I’m not a laugh out loud kind of reader, shying away from novels whose blurbs suggest that kind of jollity although I do let fly the odd snigger now and again. I’m partial to a bit of smartarse humour but what most appeals is satire. If done well, ridicule is one of the most effective ways to make a few serious poiints. The five novels below include a couple that do the job brilliantly while some are simply straightforwardly funny, all have links to reviews on the blog.
Matias Faldbakken’s The Waiter falls into the straightforwardly comic category. The titular protagonist sees himself as a facilitator alert to diners’ needs, proud of his work at The Hills, an Oslo institution reminiscent of grand Viennese cafes. He’s an observer, more than a little judgemental in his assessment of his customers, and something of a neurotic, thrown into a tizzy when things aren’t just so. The appearance of a young woman he dubs the Child Lady throws a spanner into his carefully maintained works. Over the next few days, one regular becomes disconcertingly familiar, another orders his meal backwards and our usually punctilious waiter makes several mistakes, a few worryingly deliberate. There are some wonderfully slapstick episodes in this entertaining novel including the Waiter’s collapse in the face of an appalling lapse in sartorial taste while under the influence of far too many espressos.
Percival Everett’s I Am Not Sidney Poitier pleasingly ridicules the perennial problem of racism. It’s the story of the eponymous Not Sidney whose prescient mother invested in Ted Turner’s broadcasting company, leaving him already rich at the age of seven when she dies. The grateful Turner takes him in, setting him up with his own staff in a wing of the Turner mansion. Aged fifteen, Not Sidney decides to drive to Los Angeles, the first in a series of episodes which sees his name and race landing him in constant trouble. He’s an engaging narrator, sharp yet naïve, intelligent and cultivated in stark contrast with the ignorant bigots he encounters, convinced of their own superiority despite all evidence to the contrary. A very funny novel with serious points entertainingly made.
As a fellow academic, Everett would probably appreciate Julie Schumacher’s Dear Committee Members made up of letters from the office of Jason T. Fitger, long-suffering Professor of Creative Writing and English, who spends an inordinate amount of time writing letters of recommendation. Interspersed with these are pleas for funding for his advisee Darren Browles, close to the end of his retelling of Melville’s Bartleby in which the titular hero is employed as an accountant in a brothel, a work of genius according to Fitger. Threads of Fitger’s past run through the letters: professional repercussions from old affairs; his early flash of literary success and his incontinent use of his personal life as material for his novels. Schumacher’s book is very funny indeed. Even as a bystander on the sidelines of academic life, I winced in recognition at some of it.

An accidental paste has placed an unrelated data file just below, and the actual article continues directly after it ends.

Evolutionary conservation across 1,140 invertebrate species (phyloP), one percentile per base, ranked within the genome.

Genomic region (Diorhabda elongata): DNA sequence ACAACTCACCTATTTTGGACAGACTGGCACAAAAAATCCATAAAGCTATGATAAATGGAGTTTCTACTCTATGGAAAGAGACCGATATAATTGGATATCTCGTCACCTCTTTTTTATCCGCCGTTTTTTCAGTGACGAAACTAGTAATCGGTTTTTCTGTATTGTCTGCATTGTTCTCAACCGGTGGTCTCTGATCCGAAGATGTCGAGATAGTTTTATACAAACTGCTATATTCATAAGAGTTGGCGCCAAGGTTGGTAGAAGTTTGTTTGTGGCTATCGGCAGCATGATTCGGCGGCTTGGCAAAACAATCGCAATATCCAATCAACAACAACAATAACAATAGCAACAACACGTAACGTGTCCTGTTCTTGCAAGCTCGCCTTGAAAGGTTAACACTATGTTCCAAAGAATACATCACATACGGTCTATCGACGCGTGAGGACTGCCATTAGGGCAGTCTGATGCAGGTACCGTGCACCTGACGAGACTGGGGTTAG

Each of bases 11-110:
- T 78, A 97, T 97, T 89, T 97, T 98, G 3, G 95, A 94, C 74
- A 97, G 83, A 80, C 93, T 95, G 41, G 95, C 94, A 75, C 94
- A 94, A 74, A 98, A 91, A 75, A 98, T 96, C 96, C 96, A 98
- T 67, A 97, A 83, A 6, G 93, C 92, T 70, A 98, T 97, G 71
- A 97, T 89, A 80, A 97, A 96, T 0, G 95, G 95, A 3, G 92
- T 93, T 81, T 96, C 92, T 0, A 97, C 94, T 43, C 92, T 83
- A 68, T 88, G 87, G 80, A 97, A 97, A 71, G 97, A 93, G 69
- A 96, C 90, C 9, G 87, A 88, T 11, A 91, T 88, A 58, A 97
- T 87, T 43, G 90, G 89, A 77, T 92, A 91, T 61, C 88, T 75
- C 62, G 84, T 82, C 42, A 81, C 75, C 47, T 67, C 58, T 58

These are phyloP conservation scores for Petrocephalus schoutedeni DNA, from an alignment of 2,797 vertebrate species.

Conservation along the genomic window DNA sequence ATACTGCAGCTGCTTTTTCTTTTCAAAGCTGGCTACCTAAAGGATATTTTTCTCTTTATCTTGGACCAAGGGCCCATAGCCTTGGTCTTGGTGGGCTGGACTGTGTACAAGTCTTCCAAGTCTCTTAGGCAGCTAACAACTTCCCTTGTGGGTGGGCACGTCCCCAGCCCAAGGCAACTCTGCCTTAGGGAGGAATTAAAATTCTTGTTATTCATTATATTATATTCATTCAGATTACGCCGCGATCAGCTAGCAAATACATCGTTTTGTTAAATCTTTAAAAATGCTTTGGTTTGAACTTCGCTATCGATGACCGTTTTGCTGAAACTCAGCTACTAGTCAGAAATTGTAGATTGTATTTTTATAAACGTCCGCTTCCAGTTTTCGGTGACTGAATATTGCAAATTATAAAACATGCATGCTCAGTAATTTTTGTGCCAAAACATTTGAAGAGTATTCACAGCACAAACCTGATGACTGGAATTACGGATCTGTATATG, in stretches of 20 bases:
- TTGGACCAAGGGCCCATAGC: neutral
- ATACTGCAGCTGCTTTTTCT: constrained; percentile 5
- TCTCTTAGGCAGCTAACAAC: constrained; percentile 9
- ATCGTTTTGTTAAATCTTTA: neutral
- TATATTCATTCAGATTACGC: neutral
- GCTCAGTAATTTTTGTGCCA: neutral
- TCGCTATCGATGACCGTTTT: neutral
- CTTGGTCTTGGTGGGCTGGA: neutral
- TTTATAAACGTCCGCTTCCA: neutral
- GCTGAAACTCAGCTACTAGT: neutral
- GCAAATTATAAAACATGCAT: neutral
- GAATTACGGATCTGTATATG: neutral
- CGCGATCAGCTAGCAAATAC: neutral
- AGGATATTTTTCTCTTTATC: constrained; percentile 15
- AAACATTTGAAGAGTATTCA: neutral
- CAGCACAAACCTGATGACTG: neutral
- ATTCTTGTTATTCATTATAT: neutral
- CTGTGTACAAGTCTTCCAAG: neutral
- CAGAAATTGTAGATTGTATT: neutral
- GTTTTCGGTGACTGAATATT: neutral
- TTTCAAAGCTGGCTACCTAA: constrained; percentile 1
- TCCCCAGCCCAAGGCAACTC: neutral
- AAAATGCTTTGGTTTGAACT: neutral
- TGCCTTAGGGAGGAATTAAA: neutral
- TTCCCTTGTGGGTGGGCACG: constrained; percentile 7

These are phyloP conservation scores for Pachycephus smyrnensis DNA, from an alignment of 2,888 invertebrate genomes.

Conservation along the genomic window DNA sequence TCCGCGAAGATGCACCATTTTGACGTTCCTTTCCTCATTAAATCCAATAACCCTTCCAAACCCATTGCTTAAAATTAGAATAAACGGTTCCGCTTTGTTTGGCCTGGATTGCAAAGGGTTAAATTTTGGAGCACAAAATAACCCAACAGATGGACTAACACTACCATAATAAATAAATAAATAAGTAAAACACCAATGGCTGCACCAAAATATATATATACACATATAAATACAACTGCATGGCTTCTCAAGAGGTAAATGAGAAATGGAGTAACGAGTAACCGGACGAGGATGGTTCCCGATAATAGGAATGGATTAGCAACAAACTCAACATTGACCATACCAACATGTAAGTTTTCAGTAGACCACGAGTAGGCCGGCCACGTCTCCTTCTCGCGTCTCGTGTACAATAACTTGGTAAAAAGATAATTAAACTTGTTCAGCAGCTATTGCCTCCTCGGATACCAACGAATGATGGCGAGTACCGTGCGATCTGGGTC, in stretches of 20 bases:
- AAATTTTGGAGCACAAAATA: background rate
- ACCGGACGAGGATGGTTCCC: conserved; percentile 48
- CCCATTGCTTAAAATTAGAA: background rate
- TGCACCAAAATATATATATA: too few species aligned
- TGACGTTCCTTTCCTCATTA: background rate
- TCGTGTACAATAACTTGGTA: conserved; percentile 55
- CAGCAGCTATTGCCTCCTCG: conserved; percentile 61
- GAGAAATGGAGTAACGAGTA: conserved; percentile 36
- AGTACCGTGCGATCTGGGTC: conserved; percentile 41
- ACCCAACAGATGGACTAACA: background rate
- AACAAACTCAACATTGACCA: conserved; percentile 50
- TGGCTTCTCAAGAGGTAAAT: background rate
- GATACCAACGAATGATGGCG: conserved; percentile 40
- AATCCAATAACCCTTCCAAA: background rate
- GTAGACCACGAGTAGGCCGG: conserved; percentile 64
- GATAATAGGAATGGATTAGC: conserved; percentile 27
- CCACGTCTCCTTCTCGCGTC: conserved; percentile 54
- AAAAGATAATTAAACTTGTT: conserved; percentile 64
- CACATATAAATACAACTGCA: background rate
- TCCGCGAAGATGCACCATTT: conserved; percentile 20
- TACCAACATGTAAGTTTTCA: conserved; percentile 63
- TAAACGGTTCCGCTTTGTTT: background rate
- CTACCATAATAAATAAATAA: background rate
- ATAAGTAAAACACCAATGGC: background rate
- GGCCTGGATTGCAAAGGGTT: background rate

Plenty of smirk material in Jen Beagin’s smart, funny debut, Pretend I’m Dead, which follows twenty-four-year-old Mona who cleans houses for a living and falls hard for a junkie, taking herself off to Taos, New Mexico when he disappears. Nothing much happens in Beagin’s novel: it’s all about the characters, not least Mona from whose sharply sardonic perspective the novel unfolds. Little bombs are dropped into the narrative revealing a childhood that has led her to jump to dark conclusions about her clients. There are some great slapstick moments and it’s stuffed with pithy one-liners. I loved this novel with its dark, witty and confident writing.
In Timur Vermes’ Look Who’s Back Adolf Hitler wakes up with a dreadful headache, bemused to find that it’s August 30th 2011. He’s at a loss to know what’s happened but before long he has his own TV show. The trouble is, nobody gets it: viewers think he’s particularly edgy comic, he thinks he’s launching a campaign to restart National Socialism. Satire can often go horribly wrong but Vermes carries it off beautifully, chucking lampoons in all directions and almost always hitting his mark. Horribly plausible, Hitler spends much of his time in a state of furious astonishment at the idiocy of the modern world. Hats off to translator Jamie Bulloch, not just for an excellent translation but also for his short essay on the novel’s historical and political context.
Any novels that have made you laugh you’d like to share?
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